“I feel like this is a young team, and we will turn this into something great. This is my home, and I want to see this thing through," Sabathia told reporters, according to The Associated Press.

Astros win two straight vs Yankees, advance to take on Dodgers in World Series

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USATSI

Astros win two straight vs Yankees, advance to take on Dodgers in World Series

BOX SCORE

HOUSTON -- Charlie Morton and Lance McCullers combined on a three-hitter, Jose Altuve and Evan Gattis homered and the Houston Astros reached the World Series, blanking the New York Yankees 4-0 Saturday night in Game 7 of the AL Championship Series.

Just four years removed from their third straight 100-loss season in 2013, the Astros shut down the Yankees for two straight games after dropping three in a row in the Bronx.

Next up for the Astros: Game 1 of the World Series against the Los Angeles Dodgers on Tuesday night. Los Angeles opened as a narrow favorite, but Houston aces Dallas Keuchel and ALCS MVP Justin Verlander will have plenty of rest before the matchup begins at Dodger Stadium.

Houston has never won even a single World Series game. The only previous time the Astros made it this far, they were a National League team when they were swept by the Chicago White Sox in 2005.

Now, manager A.J. Hinch's club has a chance to win that elusive first title, while trying to boost a region still recovering from Hurricane Harvey.

Houston improved to 6-0 at Minute Maid Park in these playoffs and became the fifth team in major league history to win a seven-game postseason series by winning all four of its home games.

Morton bounced back from a loss in Game 3 to allow two hits over five scoreless innings. Starter-turned-postseason reliever McCullers limited the Yankees to just one hit while fanning six over the next four.

Combined, they throttled the wild-card Yankees one last time in Houston. Aaron Judge, Gary Sanchez and their New York teammates totaled just three runs in the four road games.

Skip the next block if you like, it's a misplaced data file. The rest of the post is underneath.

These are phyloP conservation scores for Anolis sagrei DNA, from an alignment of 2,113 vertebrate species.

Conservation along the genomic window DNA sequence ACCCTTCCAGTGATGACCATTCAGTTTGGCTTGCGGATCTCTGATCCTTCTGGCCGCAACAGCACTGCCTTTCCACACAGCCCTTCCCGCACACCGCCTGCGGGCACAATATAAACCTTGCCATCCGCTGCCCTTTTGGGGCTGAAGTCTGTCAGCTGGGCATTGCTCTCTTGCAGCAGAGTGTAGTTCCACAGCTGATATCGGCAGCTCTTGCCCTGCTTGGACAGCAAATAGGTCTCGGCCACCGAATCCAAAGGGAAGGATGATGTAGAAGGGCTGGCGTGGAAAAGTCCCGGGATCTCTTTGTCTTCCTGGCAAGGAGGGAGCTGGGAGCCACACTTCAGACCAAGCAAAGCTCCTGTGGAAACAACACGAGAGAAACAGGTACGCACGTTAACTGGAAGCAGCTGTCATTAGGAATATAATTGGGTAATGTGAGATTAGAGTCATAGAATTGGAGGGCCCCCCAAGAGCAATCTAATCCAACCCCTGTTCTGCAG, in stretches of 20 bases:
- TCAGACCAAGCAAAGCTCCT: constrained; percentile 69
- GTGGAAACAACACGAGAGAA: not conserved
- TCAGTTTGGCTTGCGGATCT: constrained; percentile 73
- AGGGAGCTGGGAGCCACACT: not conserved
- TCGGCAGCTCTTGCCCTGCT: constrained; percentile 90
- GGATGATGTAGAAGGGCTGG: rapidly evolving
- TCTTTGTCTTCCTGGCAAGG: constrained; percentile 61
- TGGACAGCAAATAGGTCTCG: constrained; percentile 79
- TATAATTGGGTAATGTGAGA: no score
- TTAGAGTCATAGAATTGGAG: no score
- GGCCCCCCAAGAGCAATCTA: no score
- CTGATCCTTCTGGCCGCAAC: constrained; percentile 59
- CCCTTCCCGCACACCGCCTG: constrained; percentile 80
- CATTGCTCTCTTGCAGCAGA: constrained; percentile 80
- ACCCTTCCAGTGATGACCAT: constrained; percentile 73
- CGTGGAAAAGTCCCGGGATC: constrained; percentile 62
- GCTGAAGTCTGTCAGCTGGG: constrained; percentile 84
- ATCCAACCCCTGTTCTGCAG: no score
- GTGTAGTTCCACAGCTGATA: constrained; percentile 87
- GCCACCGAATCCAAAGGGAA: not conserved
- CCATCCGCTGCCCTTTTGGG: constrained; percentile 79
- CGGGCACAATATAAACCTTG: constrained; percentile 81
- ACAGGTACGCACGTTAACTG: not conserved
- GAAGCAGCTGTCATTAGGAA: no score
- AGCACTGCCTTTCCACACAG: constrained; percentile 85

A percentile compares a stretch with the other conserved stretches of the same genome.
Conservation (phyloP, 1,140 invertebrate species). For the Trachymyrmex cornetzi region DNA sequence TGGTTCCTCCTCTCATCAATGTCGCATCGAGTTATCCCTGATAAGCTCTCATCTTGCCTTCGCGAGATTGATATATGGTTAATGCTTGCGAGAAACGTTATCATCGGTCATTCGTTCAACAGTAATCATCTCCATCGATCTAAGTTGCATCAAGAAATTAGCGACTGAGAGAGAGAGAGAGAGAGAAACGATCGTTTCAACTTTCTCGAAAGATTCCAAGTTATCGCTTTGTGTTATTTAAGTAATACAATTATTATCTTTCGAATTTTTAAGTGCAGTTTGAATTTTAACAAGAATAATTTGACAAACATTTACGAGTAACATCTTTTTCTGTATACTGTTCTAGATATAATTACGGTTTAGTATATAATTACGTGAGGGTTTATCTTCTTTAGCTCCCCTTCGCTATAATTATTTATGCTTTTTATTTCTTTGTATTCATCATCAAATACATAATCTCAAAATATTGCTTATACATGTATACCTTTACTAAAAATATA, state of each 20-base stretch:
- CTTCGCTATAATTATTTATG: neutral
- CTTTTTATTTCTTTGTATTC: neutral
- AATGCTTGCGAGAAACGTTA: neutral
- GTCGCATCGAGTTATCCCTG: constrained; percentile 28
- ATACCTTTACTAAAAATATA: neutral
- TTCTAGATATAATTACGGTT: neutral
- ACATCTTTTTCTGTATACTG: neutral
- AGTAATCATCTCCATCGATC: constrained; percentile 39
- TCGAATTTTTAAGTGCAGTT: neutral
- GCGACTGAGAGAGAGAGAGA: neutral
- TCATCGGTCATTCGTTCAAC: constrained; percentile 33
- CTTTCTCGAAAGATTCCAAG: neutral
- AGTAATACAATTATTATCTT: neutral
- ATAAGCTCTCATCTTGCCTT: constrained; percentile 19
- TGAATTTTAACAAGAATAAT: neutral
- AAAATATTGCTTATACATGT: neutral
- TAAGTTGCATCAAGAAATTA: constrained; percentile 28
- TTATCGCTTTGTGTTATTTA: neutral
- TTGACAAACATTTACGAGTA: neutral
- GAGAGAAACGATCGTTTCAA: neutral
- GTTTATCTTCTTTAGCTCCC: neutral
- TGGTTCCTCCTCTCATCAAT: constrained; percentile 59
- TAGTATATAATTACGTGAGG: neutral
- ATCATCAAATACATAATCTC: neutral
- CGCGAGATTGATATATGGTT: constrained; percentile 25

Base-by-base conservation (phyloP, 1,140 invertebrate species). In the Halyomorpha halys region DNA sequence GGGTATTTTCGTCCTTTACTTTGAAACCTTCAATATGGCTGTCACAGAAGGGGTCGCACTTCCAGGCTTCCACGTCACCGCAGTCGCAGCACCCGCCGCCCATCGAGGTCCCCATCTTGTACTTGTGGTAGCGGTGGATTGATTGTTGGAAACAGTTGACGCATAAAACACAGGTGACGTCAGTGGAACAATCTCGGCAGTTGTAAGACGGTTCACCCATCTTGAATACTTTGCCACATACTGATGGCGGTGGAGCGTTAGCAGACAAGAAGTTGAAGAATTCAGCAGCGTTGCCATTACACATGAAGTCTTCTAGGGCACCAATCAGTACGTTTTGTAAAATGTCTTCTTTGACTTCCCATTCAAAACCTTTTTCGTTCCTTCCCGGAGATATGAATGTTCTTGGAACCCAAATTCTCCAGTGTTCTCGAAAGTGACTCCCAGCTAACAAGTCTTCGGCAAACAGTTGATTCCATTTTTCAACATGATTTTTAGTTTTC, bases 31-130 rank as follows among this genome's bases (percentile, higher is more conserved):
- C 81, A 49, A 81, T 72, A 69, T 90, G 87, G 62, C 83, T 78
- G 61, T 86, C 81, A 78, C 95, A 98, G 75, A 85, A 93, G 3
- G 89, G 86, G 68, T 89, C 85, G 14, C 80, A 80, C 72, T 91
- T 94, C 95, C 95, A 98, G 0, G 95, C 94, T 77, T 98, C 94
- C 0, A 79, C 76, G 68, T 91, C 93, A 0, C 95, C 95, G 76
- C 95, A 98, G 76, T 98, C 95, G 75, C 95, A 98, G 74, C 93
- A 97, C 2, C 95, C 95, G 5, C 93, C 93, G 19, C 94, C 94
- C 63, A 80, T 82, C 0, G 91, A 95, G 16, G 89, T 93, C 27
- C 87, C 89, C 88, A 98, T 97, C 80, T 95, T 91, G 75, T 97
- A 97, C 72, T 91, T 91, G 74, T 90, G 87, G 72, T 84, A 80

CC Sabathia entered the game 10-0 with a 1.69 ERA in 13 starts this season after a Yankees loss. But he struggled with command and was gone with one out in the fourth inning.

Houston was up 2-0 in fifth when former Yankees star Brian McCann came through for the second straight game by hitting a two-run double after snapping an 0-for-20 skid with an ground-rule RBI double to give Houston its first run on Friday night.

The Yankees, trying to reach the World Series for the first time since 2009, lost an elimination game for the first time this season after winning their first four in these playoffs. New York struggled on the road this postseason, with this loss dropping the team to 1-6.

After going 0 for 5 with runners in scoring position through the first three innings, the Astros got on the board with no outs in the fourth with the 405-foot shot by Gattis off Sabathia which made it 1-0.

Altuve launched a ball off Tommy Kahnle into the seats in right field with one out in the fifth for his fifth homer this postseason. It took a while for him to see that it was going to get out, and held onto his bat until he was halfway to first base before flipping it and trotting around the bases as chants of "MVP" rained down on him.

Altuve finished 8 for 25 with two homers and four RBIs in the ALCS after hitting .533 with three homers and four RBIs in the ALDS against Boston.

Carlos Correa and Yuli Gurriel hit consecutive singles after that before Kahnle struck out Gattis. McCann's two-strike double, which rolled into the corner of right field, cleared the bases to push the lead to 4-0. Gurriel slid to avoid the tag and remained on his belly in a swimming pose at the plate for a few seconds after he was called safe.

It was just the second Game 7 in franchise history for the Astros, who dropped Game 7 to the Cardinals in the 2004 NLCS 13 years ago today.

Sabathia allowed five hits and one run while walking three in 3 1/3 innings. He wasn't nearly as sharp as he was in a Game 3 win and just 36 of the 65 pitches he threw were strikes.

Morton got into trouble in the fifth, and the Yankees had runners at the corners with one out. Bregman fielded a grounder hit by Todd Frazier and made a perfect throw home to allow McCann to tag Greg Bird and preserve Houston's lead. McCann held onto the ball despite Bird's cleat banging into his forearm. Chase Headley grounded out after that to end the inning.

A night after Springer kept Frazier from extra-bases with a leaping catch, Judge returned the favor on a ball hit by Yuli Gurriel. Judge sprinted, jumped and reached into the stands to grab his long fly ball before crashing into the wall and falling to the ground for the first out of the second inning.

Springer had another nifty catch in this one, jumping in front of Marwin Gonzalez at the wall in left-center to grab a ball hit by Bird for the first out of the seventh inning.